999 – Inside the hidden world of the ambulance service

The people we never see, behind the emergency service we desperately need

We all know that if there’s a sudden health emergency, the magic number 999 will bring an ambulance crew to your assistance.

But of course it’s not as simple as that.

Thousands of UNISON members work tirelessly every day to keep the ambulance service running, many of them in roles you’ve never thought about.

To find out more about these vital staff – and the issues they face themselves on the frontline of health care – we take a look inside the world of the Yorkshire Ambulance Service…

999 - Inside the hidden world of the ambulance service

11 thoughts on “999 – Inside the hidden world of the ambulance service

  1. Andy Stenning says:

    While appreciating that our blue light colleagues in the Ambulance Service face a constant barrage of calls, my Police Staff members also face the same issue and more !! I do wish you would also focus on their situation !! It’s not all about the NHS is it !!

  2. Fiona says:

    Thank you for all the hard work that you do it is much appreciated. Unfortunately I’ve had to use the service quite a few times over the last few years as my health has not been great and my family and myself have found them to be fantastic.

  3. Sarah Oatham says:

    I watch programmes on TV about the ambulance service. They do a fantastic job & they’re very kind.

  4. Carol says:

    Very revealing and inspiring. I am very thankful to these people for a number of reasons.

  5. Wilf Griffin says:

    The Clinical Educator in that piece was spot on; you cannot work people at current levels for 35+yrs. But it seems NHS management are more than happy to do so and damn the consequences. I’m starting my 27th year now and I’m not to ashamed to say I feel broken. Physically and mentally. The Trust’s response to that is, essentially, we give you a little help where we can, but inevitably we’ll just sack you. The demands on staff is utterly unsustainable. The prospect of a forty year career is pure fantasy. With the up most respect to those who work in other acute healthcare, there is nothing like this job. Nothing. Why can any right-minded, honest, rational and humane person ignore the facts and work staff to an early grave is beyond my comprehension. My only assumption is that’s exactly what Health Department pen pushers want.

  6. Patricia Wright says:

    I worked for St Johns Ambulance for 20 years,I so lucky to work threw the Ambulance strike .I enjoyed it so Much .I know what they do every day WELL DONE .I was lucky to been trained by South Yorkshire Ambulance Service Loved it Great keep up the good work .you are the Best xxx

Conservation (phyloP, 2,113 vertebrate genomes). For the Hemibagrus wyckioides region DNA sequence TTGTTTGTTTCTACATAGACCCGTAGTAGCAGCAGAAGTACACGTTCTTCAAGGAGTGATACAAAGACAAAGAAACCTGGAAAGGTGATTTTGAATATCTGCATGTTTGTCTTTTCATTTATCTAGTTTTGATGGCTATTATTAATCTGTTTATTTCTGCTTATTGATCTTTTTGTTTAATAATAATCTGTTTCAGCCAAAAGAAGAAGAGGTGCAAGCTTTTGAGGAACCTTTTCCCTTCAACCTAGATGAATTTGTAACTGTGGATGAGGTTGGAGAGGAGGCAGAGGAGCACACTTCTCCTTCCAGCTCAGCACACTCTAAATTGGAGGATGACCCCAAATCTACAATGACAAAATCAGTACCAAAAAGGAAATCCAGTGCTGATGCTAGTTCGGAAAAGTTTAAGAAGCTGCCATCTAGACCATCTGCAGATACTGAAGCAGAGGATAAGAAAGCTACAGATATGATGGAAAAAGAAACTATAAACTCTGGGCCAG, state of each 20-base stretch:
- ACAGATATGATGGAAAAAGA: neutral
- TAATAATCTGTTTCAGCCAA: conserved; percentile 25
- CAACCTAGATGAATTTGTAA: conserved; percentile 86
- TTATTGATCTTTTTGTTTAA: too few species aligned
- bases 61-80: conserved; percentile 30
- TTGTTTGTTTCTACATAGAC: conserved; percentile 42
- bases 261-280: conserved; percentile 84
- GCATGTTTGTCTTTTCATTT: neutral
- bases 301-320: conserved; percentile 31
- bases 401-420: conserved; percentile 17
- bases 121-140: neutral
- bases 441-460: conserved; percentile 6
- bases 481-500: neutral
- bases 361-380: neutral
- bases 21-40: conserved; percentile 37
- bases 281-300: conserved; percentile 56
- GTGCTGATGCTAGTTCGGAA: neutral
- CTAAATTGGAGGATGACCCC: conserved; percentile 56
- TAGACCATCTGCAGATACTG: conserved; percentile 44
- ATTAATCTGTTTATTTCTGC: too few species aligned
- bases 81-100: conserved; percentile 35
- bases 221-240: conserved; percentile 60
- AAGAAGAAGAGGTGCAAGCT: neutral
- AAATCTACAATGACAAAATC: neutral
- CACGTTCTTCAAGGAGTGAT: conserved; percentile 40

7. Patricia Wright says:

    Well done

  8. Tania Senior says:

    Extremely interesting and very enlightening I would always respect the ambulance service but as your information states we don’t always think about what goes on in the background, now thanks to you I see the whole picture and everyone that keeps the whole service running have my utmost respect , thank you to you all and having had to use the ambulance service on a couple of occasions , we are extremely grateful.

  9. Marlow says:

    The utmost respect for everyone involved in our NHS, true professionals one and all, our NHS is the envy of the world and rightfully so, thank you and god bless you all ❤️⭐️⭐️⭐️⭐️⭐️

  10. Linda Gray says:

    thank you for highlighting the whole team members who are often just a voice or the background crew who never get the thanks they deserve. Like a jigsaw puzzle with one piece missing it’s incomplete. I have worked with all 3 emergency services over the years and they are the unsung heroes who say “it’s my job” and accept a lot of abuse and danger that a layperson would run a mile from, for a pathetic wage.In other countries it’s money up front first even if your life is in the balance. How would these people who abuse the system react then? These emergency workers are heaven sent. look after them and treasure them before there are none left. A million thanks to every one of you.

  11. S Williams says:

    Every day and night these people work under pressure in understaffed units all too often. They are all amazing people and do a fantastic job under stressful circumstances.

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